Landlords and buy-to-let investors will now have to pay an additional 3% stamp duty on all their property purchases following the announcement of the increase by Chancellor George Osborne.
Following today’s announcement, the changes, which will not be implemented until April 2016, will see the threshold for stamp duty on buy-to-let purchases now begin at £40,000 with purchases up to £125,000 incurring 3% stamp duty.
Properties up to £250,000 will incur the initial 3% for the first £125,000 of the investment, with a 5% charge on the second £125,000. An 8% duty will be added to the next £250,000 needed to purchase a property up to the value of £500,000.
Any buy-to-let properties worth up to £250,000 will have a stamp duty of 5%, with 8% charge for those valued up to £500,000.
The move comes as a part of the Chancellor’s wider goal of funding the Government’s housing budget, with Mr Osborne planning to raise £1bn by 2021. The money has been pledged to help double the housing budget to £2bn, which will see the Government back the construction of 400,000 new affordable homes across the UK.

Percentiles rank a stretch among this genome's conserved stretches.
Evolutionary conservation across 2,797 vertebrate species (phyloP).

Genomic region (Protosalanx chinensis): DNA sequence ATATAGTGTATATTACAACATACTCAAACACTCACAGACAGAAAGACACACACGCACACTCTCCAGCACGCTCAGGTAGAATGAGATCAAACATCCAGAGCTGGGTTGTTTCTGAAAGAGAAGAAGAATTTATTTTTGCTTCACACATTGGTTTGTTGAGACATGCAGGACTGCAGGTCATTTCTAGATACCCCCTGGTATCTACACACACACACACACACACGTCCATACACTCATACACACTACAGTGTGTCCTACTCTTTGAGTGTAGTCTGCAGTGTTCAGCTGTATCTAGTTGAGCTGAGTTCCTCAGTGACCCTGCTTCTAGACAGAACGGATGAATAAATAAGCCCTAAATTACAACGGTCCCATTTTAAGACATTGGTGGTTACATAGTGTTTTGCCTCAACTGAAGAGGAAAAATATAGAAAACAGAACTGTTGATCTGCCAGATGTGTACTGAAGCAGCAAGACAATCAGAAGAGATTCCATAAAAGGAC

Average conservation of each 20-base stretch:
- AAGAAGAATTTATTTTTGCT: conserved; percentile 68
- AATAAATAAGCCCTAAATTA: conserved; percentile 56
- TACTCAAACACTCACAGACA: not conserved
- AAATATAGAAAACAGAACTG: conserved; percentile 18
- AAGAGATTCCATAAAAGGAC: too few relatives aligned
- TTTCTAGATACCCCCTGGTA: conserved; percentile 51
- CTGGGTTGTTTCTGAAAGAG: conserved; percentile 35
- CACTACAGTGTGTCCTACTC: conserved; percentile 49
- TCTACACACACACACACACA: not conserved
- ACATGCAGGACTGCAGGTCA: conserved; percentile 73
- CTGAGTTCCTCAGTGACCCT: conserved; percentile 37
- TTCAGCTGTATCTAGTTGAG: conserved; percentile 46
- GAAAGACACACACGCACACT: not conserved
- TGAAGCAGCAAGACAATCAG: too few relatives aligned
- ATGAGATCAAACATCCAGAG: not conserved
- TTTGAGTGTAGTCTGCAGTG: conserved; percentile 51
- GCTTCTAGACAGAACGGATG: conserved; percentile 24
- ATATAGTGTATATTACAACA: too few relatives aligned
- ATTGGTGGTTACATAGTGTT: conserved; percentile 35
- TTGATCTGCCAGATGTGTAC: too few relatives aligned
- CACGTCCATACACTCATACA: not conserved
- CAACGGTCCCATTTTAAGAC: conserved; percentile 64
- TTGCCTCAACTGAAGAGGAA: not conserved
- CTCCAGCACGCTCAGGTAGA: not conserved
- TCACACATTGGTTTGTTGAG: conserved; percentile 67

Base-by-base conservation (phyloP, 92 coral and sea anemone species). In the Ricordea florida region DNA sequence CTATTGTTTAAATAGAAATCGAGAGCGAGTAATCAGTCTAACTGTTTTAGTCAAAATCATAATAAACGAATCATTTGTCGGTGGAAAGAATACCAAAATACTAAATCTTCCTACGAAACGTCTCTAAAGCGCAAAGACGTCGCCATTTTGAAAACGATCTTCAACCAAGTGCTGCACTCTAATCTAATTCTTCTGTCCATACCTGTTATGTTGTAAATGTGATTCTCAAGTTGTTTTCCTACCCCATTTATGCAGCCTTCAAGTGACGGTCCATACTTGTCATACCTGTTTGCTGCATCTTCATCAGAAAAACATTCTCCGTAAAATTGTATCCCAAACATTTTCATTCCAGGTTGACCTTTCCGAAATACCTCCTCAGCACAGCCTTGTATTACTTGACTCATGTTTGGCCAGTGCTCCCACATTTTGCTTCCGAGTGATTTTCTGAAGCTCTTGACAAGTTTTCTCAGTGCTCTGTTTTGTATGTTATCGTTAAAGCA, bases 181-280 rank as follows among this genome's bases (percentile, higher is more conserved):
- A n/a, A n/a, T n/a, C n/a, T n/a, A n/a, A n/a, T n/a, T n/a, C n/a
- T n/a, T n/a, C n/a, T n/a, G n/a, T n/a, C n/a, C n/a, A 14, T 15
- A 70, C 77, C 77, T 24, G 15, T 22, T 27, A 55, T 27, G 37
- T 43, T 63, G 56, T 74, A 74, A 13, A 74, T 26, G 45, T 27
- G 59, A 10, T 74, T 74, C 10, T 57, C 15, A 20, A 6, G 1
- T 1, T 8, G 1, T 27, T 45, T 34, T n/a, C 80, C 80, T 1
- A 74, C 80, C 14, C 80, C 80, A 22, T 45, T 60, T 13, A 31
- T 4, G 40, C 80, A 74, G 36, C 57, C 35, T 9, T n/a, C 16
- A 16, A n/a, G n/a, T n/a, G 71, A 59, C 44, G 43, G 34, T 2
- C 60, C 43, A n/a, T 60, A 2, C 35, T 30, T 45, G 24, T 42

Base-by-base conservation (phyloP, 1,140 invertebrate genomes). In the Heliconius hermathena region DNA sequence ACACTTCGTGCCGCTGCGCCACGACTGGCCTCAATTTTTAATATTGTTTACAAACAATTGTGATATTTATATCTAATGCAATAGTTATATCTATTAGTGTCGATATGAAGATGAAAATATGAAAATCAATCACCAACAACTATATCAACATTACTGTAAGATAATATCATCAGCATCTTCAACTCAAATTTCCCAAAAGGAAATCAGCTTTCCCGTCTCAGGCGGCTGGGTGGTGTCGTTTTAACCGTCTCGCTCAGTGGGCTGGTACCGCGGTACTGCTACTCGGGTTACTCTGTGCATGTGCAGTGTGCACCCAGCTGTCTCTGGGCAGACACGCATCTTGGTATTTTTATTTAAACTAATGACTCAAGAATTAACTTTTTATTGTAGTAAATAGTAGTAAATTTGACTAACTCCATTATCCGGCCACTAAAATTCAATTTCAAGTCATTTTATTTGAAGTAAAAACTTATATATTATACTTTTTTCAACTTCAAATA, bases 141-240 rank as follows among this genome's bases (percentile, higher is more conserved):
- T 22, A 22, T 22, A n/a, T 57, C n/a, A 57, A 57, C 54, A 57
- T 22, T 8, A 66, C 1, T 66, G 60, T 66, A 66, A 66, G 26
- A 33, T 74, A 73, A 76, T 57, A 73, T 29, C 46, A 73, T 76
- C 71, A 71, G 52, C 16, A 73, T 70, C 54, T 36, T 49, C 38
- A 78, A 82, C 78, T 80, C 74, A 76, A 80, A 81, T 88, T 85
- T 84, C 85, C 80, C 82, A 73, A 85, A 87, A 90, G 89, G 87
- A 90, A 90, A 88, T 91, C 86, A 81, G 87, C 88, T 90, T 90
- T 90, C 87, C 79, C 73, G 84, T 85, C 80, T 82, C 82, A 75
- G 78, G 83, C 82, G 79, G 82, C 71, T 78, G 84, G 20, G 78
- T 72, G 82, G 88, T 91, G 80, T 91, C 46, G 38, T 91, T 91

Elsewhere in the housing market, the Government will be trialling their new ‘Right to Buy’ scheme across five housing associations from midnight tonight. The move will see tenants able to purchase their own homes.
Additionally, Mr Osborne has also expanded the ‘Help to Buy’ scheme. The rules surrounding the shared ownership section of the scheme have been relaxed to allow more people to benefit. The Chancellor also announced that the scheme would be expanding into London.
With London’s housing market being described as ‘unsustainable’ by Nationwide chief Graham Beale yesterday, the move will move to address the difficulty many in the capital have getting onto the housing ladder amidst spiralling house prices.
Londoners who able to provide a 5% deposit on a property will be able to apply for a 40% interest-free loan on the value of a new build property.
With changes to the buy-to-let system, it is expected that there will be a shift in the UK’s housing market, with more investors looking to the north in order to limit the new stamp duty costs that the property market in the south is likely to incur.